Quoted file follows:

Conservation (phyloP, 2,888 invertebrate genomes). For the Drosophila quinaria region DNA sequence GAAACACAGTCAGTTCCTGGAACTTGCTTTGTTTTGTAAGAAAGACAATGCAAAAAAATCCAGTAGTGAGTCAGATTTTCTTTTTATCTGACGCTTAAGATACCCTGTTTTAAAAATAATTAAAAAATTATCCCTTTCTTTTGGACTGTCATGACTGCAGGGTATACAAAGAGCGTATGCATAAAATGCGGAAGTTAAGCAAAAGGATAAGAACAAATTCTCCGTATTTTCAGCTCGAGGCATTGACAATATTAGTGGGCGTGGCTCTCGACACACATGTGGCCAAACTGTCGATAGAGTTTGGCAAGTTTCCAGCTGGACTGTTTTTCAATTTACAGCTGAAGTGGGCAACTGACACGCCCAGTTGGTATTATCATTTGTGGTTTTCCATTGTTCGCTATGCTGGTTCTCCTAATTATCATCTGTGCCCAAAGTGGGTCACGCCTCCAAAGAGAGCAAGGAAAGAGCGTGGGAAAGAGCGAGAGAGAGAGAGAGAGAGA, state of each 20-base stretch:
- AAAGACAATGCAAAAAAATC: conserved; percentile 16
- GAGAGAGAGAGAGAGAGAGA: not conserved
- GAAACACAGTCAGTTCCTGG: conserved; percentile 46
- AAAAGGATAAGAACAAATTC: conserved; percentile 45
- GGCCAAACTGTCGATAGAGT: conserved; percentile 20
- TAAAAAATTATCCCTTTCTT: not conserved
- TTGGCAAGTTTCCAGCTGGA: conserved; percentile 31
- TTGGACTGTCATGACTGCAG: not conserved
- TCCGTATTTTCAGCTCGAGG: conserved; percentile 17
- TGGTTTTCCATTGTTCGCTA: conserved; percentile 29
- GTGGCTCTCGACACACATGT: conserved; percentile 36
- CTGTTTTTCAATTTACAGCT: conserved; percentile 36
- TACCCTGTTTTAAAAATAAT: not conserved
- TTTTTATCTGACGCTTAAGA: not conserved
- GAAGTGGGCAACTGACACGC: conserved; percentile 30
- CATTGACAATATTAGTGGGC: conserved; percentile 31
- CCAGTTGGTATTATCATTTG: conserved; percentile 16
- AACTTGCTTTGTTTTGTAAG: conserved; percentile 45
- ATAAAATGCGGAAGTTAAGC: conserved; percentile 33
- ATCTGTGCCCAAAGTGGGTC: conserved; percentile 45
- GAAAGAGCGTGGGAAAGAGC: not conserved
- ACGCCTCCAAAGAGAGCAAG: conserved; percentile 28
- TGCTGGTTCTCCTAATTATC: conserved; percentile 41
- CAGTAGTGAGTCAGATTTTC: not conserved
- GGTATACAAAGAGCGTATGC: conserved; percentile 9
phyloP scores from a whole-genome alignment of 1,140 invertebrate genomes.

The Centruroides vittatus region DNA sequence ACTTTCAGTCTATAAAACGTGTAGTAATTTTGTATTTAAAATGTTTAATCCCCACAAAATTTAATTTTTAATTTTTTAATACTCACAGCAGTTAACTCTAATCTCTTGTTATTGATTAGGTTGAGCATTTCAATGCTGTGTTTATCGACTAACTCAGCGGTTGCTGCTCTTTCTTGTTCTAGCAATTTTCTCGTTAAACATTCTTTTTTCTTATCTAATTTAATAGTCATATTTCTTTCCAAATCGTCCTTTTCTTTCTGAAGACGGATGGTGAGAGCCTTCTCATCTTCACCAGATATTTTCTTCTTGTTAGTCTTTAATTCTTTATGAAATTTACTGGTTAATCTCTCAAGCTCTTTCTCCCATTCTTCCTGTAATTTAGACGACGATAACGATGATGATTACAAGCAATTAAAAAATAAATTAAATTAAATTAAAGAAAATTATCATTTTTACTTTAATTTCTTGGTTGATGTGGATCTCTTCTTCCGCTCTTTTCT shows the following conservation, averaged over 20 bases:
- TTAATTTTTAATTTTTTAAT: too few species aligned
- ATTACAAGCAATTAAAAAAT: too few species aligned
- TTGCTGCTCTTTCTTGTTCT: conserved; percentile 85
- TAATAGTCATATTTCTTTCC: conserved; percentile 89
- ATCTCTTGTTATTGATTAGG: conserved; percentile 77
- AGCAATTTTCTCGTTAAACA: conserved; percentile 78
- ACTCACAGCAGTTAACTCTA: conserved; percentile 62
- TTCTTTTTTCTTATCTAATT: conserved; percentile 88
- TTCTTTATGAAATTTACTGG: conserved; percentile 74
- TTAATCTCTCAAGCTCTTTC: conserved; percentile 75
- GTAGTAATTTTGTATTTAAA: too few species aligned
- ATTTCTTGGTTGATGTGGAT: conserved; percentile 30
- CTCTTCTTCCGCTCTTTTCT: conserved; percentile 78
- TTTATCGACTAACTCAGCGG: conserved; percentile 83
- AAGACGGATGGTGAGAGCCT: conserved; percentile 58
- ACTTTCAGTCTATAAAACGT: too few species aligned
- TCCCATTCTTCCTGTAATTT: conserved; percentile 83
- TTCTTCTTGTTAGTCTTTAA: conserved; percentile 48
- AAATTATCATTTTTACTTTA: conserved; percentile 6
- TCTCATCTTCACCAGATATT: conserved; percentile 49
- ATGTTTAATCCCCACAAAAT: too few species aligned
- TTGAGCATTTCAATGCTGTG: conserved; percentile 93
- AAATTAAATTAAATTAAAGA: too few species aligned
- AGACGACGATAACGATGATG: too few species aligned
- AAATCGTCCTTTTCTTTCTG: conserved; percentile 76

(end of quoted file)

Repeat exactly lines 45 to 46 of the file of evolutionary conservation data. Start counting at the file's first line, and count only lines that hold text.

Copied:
- TCCCATTCTTCCTGTAATTT: conserved; percentile 83
- TTCTTCTTGTTAGTCTTTAA: conserved; percentile 48